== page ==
Why do I need intellectual property insurance?

You build things, write code, create a product or offer a service that could be infringing on existing intellectual property rights. Depending on the type of company, your valuation may even go hand-in-hand with your IP.

Sure, you’ve done your research, but you’re in a innovative and competitive space. The risk of infringing on IP seems like it’s always there. The patent litigation trends back that up: the US has seen a 200% increase in the frequency of these types of suits over the last 30 years. Between real innovators and patent trolls, there are countless unknowns who have the power and motivation to disrupt your business.

A judgment against you in one of these cases could lead to you paying your competitor for their lost profit, signing unfavorable licensing agreements or forfeiting your rights to sell the product altogether. There will be PR and investor relations costs that are difficult to predict. And we haven’t even begun to talk about legal fees, administrative costs and the years it could take to settle the case. Even if the complaint is borderline frivolous, you’ll still have to pay a lawyer to respond and defend you.

Patent lawsuits average between $1.6 million and $2.8 million in total costs, depending on how far the trial goes. It should come as no surprise, then, that intellectual property insurance (or patent insurance) has stepped in to address this risk for businesses both big and small.

 

What is it?

Intellectual property insurance provides capital for defense costs and legal fees in the event that you are sued for IP infringement. The policy would also pay as much of any judgment or settlement made against you as its coverage and limits would allow.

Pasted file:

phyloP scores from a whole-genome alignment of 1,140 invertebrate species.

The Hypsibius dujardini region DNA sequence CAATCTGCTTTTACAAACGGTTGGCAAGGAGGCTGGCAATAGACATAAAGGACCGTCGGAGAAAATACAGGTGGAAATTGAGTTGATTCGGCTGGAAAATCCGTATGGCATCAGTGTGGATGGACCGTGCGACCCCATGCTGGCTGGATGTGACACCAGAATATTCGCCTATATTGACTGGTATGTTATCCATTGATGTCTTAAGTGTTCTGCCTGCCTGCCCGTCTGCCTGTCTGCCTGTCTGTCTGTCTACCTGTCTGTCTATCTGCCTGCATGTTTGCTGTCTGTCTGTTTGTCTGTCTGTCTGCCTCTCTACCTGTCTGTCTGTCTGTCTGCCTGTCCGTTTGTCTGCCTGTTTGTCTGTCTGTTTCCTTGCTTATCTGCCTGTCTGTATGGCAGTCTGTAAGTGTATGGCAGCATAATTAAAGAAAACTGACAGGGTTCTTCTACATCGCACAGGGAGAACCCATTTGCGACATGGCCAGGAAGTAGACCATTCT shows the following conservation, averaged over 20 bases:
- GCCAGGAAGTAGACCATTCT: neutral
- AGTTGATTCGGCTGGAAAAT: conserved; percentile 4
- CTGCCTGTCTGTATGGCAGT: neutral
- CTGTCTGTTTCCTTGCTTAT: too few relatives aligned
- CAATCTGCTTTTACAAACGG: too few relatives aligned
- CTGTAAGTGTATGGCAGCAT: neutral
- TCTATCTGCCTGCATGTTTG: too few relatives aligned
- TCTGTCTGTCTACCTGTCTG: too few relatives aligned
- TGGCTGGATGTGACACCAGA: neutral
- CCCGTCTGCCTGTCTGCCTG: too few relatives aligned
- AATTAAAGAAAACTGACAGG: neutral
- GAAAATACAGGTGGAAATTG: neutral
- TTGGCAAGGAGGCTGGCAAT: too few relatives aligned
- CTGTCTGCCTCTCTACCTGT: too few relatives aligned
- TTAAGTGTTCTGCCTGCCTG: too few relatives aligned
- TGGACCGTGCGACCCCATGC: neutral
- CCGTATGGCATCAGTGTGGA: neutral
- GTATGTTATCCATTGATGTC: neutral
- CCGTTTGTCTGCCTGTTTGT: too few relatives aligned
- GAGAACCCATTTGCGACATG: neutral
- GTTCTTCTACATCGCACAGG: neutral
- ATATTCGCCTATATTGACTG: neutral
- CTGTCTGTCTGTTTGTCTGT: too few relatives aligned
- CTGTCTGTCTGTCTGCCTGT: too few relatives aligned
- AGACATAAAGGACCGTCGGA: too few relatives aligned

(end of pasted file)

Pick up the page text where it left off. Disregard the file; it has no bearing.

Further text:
Some policies even allow you to go on the offensive with a coverage known as “abatement.” Instead of just providing defense costs when you are named as a defendant in a lawsuit, this lets you work with underwriters to actually enforce your own patents. With the carrier’s permission, you could sue the infringer and then be reimbursed for your legal costs.

Many carriers take a proactive approach and help their insureds as much as possible. These carriers will (for a fee) conduct a full analysis of your IP risk relative to your industry and provide you a report prior to issuing their insurance quote. This serves the dual purpose of letting the underwriter do his or her job while also ensuring that the carrier recruits well-informed policyholders who know how to operate safely in their space.

Intellectual property insurance is an outstanding deterrent of patent trolls. Some of these companies will amass huge IP portfolios and then file as many lawsuits as possible in the hopes that a few will have merit. Our advice: speak softly and carry a big stick. If a troll sues you in hopes that you’ll settle to avoid a headache, give them the headache instead. Hit back with a carrier at your side and see how far they’re willing to take this dispute when you’re sitting on millions of dollars of legal defense funds.

IP litigation is one of the most common claims out there and is far more likely to occur than even D&O claims.  In 2015 alone, there were over 5,500 patent actions in the US courts, up 15% from the year before. The number would be even higher if we included out-of-court settlements. IP holders found some relief in 2016 with a marked decline in actions being filed but it’s important to remain vigilant: we’re still seeing over twice as many actions filed each year compared to 20 years ago.

These numbers mean that businesses absolutely need to have a healthy respect for this risk and do whatever they can to manage it. Including intellectual property insurance in a wholistic risk management program is an important piece of that.

 

How do I protect my company and myself?

Talk to us! You can contact us at info@foundershield.com or create an account here in order to get a quote for a intellectual property insurance policy.

Want to read more on the subject? Check out our blog posts on intellectual property insurance.

Read about other types of coverage